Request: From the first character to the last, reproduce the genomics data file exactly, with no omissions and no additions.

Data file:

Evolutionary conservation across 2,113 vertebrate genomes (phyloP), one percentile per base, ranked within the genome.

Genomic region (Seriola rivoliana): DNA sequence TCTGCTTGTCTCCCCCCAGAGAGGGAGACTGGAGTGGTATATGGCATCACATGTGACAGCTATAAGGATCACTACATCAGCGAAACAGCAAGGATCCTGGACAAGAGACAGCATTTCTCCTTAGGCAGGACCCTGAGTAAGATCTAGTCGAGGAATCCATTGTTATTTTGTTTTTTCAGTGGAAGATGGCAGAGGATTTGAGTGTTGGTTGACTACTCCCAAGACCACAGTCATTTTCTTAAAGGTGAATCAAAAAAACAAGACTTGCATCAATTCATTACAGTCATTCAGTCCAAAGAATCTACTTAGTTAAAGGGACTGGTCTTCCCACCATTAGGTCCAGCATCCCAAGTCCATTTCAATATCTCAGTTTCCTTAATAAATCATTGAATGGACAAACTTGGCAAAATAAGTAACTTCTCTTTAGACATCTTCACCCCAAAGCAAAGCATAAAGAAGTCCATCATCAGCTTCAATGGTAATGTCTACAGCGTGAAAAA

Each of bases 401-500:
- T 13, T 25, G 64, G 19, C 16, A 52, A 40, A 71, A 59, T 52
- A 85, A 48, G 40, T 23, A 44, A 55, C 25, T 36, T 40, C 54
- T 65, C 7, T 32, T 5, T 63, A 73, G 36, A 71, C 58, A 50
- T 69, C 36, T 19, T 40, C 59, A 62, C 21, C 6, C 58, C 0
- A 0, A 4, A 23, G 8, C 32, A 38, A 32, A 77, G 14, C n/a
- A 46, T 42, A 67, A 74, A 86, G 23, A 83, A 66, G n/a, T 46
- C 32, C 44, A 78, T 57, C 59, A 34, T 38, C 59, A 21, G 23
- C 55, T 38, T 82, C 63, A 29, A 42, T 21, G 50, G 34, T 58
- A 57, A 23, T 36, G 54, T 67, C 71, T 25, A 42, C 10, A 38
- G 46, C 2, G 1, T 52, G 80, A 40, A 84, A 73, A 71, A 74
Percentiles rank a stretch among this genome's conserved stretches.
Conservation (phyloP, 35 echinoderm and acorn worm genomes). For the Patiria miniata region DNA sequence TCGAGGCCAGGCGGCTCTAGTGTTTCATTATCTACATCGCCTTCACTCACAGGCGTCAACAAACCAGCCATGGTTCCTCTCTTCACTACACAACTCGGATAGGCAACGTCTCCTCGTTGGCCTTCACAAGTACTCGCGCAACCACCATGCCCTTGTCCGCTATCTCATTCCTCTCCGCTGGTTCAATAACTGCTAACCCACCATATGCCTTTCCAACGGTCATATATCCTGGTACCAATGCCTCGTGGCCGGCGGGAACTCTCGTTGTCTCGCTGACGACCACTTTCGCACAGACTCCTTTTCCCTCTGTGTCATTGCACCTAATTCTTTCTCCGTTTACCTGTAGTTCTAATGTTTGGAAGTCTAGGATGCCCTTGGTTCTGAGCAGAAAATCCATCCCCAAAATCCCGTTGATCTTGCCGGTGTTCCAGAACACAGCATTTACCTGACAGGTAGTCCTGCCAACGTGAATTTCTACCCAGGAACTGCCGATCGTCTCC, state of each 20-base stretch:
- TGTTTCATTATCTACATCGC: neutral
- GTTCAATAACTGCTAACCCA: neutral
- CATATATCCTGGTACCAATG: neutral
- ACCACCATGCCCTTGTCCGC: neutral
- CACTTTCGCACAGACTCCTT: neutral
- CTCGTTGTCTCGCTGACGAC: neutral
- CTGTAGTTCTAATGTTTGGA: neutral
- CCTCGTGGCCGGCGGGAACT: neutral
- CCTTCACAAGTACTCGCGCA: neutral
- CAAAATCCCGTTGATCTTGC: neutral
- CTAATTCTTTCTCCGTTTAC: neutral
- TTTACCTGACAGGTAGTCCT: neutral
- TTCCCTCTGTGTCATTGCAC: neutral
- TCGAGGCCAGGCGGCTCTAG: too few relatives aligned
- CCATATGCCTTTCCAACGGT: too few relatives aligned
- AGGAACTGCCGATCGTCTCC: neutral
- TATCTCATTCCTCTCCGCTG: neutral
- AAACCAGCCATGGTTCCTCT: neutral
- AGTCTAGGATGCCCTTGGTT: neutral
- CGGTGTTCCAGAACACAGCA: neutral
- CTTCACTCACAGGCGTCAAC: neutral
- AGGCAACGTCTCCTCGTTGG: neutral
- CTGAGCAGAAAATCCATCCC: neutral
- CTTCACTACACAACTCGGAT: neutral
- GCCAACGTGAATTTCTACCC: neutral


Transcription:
Evolutionary conservation across 2,113 vertebrate genomes (phyloP), one percentile per base, ranked within the genome.

Genomic region (Seriola rivoliana): DNA sequence TCTGCTTGTCTCCCCCCAGAGAGGGAGACTGGAGTGGTATATGGCATCACATGTGACAGCTATAAGGATCACTACATCAGCGAAACAGCAAGGATCCTGGACAAGAGACAGCATTTCTCCTTAGGCAGGACCCTGAGTAAGATCTAGTCGAGGAATCCATTGTTATTTTGTTTTTTCAGTGGAAGATGGCAGAGGATTTGAGTGTTGGTTGACTACTCCCAAGACCACAGTCATTTTCTTAAAGGTGAATCAAAAAAACAAGACTTGCATCAATTCATTACAGTCATTCAGTCCAAAGAATCTACTTAGTTAAAGGGACTGGTCTTCCCACCATTAGGTCCAGCATCCCAAGTCCATTTCAATATCTCAGTTTCCTTAATAAATCATTGAATGGACAAACTTGGCAAAATAAGTAACTTCTCTTTAGACATCTTCACCCCAAAGCAAAGCATAAAGAAGTCCATCATCAGCTTCAATGGTAATGTCTACAGCGTGAAAAA

Each of bases 401-500:
- T 13, T 25, G 64, G 19, C 16, A 52, A 40, A 71, A 59, T 52
- A 85, A 48, G 40, T 23, A 44, A 55, C 25, T 36, T 40, C 54
- T 65, C 7, T 32, T 5, T 63, A 73, G 36, A 71, C 58, A 50
- T 69, C 36, T 19, T 40, C 59, A 62, C 21, C 6, C 58, C 0
- A 0, A 4, A 23, G 8, C 32, A 38, A 32, A 77, G 14, C n/a
- A 46, T 42, A 67, A 74, A 86, G 23, A 83, A 66, G n/a, T 46
- C 32, C 44, A 78, T 57, C 59, A 34, T 38, C 59, A 21, G 23
- C 55, T 38, T 82, C 63, A 29, A 42, T 21, G 50, G 34, T 58
- A 57, A 23, T 36, G 54, T 67, C 71, T 25, A 42, C 10, A 38
- G 46, C 2, G 1, T 52, G 80, A 40, A 84, A 73, A 71, A 74
Percentiles rank a stretch among this genome's conserved stretches.
Conservation (phyloP, 35 echinoderm and acorn worm genomes). For the Patiria miniata region DNA sequence TCGAGGCCAGGCGGCTCTAGTGTTTCATTATCTACATCGCCTTCACTCACAGGCGTCAACAAACCAGCCATGGTTCCTCTCTTCACTACACAACTCGGATAGGCAACGTCTCCTCGTTGGCCTTCACAAGTACTCGCGCAACCACCATGCCCTTGTCCGCTATCTCATTCCTCTCCGCTGGTTCAATAACTGCTAACCCACCATATGCCTTTCCAACGGTCATATATCCTGGTACCAATGCCTCGTGGCCGGCGGGAACTCTCGTTGTCTCGCTGACGACCACTTTCGCACAGACTCCTTTTCCCTCTGTGTCATTGCACCTAATTCTTTCTCCGTTTACCTGTAGTTCTAATGTTTGGAAGTCTAGGATGCCCTTGGTTCTGAGCAGAAAATCCATCCCCAAAATCCCGTTGATCTTGCCGGTGTTCCAGAACACAGCATTTACCTGACAGGTAGTCCTGCCAACGTGAATTTCTACCCAGGAACTGCCGATCGTCTCC, state of each 20-base stretch:
- TGTTTCATTATCTACATCGC: neutral
- GTTCAATAACTGCTAACCCA: neutral
- CATATATCCTGGTACCAATG: neutral
- ACCACCATGCCCTTGTCCGC: neutral
- CACTTTCGCACAGACTCCTT: neutral
- CTCGTTGTCTCGCTGACGAC: neutral
- CTGTAGTTCTAATGTTTGGA: neutral
- CCTCGTGGCCGGCGGGAACT: neutral
- CCTTCACAAGTACTCGCGCA: neutral
- CAAAATCCCGTTGATCTTGC: neutral
- CTAATTCTTTCTCCGTTTAC: neutral
- TTTACCTGACAGGTAGTCCT: neutral
- TTCCCTCTGTGTCATTGCAC: neutral
- TCGAGGCCAGGCGGCTCTAG: too few relatives aligned
- CCATATGCCTTTCCAACGGT: too few relatives aligned
- AGGAACTGCCGATCGTCTCC: neutral
- TATCTCATTCCTCTCCGCTG: neutral
- AAACCAGCCATGGTTCCTCT: neutral
- AGTCTAGGATGCCCTTGGTT: neutral
- CGGTGTTCCAGAACACAGCA: neutral
- CTTCACTCACAGGCGTCAAC: neutral
- AGGCAACGTCTCCTCGTTGG: neutral
- CTGAGCAGAAAATCCATCCC: neutral
- CTTCACTACACAACTCGGAT: neutral
- GCCAACGTGAATTTCTACCC: neutral